I don’t know about you, but I grew up believing I should eat very little fat and very little cholesterol—both of which were thought to cause heart disease—and instead load up on whole wheat everything, as well as natural ingredients writ large, including things like maple syrup. This was certainly the gospel in California, where I was raised and where many health trends and crazes still get their start. And though the book Sugar Blues, with those classic and cautionary ‘before’ and ‘after’ (quitting sugar) pics of its author on its back cover, had taken off, fat and cholesterol were still considered enemy #1 by most who were health conscious.

That’s changed considerably in recent years as researchers have re-evaluated the relationship of sugar, fat and cholesterol to metabolic syndrome and heart disease. In one significant study, researchers found a correlation between consumption of added sugars and increased risk for mortality from cardiovascular disease. This is consistent with the general consensus that if you eat a lot of added sugars, you’ll have low levels of high-density lipoprotein (HDL)— the “good” cholesterol that is active in the blood stream—and high levels of the triglycerides believed to thicken artery walls, raising the risk of stroke, heart attack and heart disease).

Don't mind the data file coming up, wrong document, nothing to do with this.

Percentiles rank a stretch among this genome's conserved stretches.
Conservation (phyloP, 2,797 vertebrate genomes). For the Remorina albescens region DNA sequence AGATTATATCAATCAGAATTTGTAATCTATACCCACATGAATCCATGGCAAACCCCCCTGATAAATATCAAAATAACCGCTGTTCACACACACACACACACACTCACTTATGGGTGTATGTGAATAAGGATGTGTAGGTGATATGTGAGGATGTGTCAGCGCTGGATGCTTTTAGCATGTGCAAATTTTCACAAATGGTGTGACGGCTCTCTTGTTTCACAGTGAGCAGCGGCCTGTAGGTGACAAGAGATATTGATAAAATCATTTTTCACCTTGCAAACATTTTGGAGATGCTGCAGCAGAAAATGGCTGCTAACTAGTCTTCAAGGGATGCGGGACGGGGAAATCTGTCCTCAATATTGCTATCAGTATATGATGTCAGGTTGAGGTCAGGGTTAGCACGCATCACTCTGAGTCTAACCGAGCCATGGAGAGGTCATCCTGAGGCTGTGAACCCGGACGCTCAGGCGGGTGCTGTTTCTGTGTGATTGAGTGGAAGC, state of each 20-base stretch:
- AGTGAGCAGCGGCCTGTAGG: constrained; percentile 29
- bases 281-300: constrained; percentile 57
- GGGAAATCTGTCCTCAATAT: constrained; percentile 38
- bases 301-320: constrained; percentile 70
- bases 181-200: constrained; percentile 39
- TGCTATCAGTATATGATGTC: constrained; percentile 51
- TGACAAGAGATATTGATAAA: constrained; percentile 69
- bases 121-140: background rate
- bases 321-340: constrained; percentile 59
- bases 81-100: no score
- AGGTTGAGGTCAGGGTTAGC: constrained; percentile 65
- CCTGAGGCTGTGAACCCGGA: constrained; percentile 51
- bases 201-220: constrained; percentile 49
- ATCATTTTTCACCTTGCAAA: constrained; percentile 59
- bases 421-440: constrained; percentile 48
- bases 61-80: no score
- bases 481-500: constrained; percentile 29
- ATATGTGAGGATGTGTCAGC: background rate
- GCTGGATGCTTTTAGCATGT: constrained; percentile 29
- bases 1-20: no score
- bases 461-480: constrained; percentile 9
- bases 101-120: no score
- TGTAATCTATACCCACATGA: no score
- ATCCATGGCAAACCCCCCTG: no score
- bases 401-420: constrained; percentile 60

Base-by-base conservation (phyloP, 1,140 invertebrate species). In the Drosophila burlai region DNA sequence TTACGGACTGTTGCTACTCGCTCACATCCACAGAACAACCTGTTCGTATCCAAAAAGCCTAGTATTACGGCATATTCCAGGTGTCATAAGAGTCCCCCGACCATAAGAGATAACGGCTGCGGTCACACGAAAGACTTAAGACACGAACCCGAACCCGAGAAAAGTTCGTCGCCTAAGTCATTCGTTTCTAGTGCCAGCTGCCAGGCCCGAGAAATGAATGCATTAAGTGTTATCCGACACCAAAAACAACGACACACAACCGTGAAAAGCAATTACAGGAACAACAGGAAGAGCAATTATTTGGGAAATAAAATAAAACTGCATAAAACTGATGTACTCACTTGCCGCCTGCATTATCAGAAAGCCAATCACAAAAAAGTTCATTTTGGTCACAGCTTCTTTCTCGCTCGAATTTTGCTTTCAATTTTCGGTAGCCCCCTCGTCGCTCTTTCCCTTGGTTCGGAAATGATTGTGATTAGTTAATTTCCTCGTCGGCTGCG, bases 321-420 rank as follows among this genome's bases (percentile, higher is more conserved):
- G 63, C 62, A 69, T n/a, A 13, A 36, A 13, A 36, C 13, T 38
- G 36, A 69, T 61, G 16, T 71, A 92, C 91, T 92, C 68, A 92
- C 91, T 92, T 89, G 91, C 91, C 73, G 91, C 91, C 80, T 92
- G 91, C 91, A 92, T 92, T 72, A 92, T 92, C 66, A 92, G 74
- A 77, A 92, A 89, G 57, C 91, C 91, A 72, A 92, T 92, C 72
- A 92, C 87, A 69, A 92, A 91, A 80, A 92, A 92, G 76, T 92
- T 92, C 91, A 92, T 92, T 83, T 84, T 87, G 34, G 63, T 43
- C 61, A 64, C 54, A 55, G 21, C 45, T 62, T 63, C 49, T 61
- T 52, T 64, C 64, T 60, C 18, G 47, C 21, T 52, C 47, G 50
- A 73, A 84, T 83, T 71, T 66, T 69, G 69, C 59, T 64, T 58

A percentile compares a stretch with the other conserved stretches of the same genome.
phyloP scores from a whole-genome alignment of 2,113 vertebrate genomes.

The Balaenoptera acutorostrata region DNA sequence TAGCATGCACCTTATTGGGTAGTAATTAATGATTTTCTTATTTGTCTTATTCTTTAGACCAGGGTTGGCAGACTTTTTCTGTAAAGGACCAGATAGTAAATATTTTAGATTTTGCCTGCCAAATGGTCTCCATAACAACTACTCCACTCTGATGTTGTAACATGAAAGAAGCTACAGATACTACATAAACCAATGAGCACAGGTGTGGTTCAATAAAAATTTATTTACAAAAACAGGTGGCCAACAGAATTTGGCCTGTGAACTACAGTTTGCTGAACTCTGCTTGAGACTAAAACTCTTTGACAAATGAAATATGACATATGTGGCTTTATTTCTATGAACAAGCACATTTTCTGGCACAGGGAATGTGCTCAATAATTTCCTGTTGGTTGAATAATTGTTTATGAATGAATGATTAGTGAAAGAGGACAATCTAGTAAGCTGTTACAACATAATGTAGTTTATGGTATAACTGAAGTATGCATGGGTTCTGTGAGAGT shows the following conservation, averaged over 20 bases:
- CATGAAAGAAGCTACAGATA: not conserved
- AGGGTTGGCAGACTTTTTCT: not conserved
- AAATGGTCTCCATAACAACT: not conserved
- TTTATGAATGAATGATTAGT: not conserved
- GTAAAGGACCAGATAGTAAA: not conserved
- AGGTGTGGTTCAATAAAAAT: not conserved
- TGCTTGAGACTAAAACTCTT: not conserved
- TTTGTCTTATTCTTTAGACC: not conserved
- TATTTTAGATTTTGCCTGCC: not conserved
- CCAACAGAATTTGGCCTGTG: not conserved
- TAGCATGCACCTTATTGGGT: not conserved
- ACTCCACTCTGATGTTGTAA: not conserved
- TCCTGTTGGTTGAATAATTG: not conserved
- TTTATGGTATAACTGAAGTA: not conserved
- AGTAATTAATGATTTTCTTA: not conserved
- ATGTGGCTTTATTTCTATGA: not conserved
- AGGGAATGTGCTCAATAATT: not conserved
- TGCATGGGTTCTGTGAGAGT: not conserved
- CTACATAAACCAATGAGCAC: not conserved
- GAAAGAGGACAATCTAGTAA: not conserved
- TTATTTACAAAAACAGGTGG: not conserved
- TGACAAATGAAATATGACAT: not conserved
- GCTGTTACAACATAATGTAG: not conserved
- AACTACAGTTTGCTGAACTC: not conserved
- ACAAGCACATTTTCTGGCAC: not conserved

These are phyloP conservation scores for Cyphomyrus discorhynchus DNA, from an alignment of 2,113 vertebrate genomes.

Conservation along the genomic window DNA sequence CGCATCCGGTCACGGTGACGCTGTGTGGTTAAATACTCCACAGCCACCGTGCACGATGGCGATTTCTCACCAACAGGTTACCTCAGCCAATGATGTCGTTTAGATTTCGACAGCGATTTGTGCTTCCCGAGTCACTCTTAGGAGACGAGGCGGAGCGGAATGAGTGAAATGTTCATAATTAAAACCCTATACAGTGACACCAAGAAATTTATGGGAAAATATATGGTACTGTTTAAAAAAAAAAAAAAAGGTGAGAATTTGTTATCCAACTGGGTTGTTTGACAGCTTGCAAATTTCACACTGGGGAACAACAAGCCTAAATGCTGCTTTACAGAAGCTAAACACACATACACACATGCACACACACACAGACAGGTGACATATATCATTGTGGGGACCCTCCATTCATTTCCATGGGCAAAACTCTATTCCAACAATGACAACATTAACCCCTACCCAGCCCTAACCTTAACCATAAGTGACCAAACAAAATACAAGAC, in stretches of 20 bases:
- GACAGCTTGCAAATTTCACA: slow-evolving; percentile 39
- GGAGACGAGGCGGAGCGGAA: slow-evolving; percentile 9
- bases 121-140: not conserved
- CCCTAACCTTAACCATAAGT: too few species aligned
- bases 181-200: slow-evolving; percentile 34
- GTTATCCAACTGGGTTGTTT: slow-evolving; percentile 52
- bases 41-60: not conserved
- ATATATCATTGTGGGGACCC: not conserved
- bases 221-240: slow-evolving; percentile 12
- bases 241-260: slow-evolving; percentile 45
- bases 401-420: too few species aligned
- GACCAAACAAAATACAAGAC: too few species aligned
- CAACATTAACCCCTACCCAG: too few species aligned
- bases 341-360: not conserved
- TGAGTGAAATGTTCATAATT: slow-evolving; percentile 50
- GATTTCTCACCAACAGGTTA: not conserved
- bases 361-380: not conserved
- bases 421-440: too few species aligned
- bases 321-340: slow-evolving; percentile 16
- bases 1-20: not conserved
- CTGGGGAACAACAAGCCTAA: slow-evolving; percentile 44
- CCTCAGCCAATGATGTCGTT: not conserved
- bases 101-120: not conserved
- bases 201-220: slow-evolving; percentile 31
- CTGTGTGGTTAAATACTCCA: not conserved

Thus, it’s not surprising to find growing evidence, on the positive side of the equation, that eating a low-carb diet, not a low-fat diet, improves cholesterol as well as metabolic risk factors. This has led to a general reassessment of the impact of cholesterol in food on cholesterol levels. Since most cholesterol that causes plaque in the arteries is created internally, rather than absorbed, it’s even more important to avoid sugars, which prompt its creation. However, over the three years during which I lowered my blood sugar from prediabetic to normal, my HDL (the good stuff) went up, but so did my LDL (the bad stuff) that is stored as excess energy, even though my overall cholesterol stayed in the normal range.

So even if dietary cholesterol is not much of a culprit in cardiovascular disease, and saturated fats are not the evils we once thought they were, there is still evidence that too much saturated fat is not a good thing. Since I may have gone overboard with the sat fats to the point that they’re having an impact,  I’ll test this hypothesis by reducing my over-reliance on meat and replace my high-ish consumption of butter, cheese and cream with good fats—especially since HDL soaks up LDL. Since everyone reacts to dietary changes differently, individual tinkering is needed regardless of scientific results. If I can keep my sugar low while also cutting my LDL to its knees, I’ll have finally arrived at the right formula. The still-debated question of the role of sat fats aside, if you needed another reason to lower your blood sugar besides avoiding diabetes, protecting your heart is an excellent one.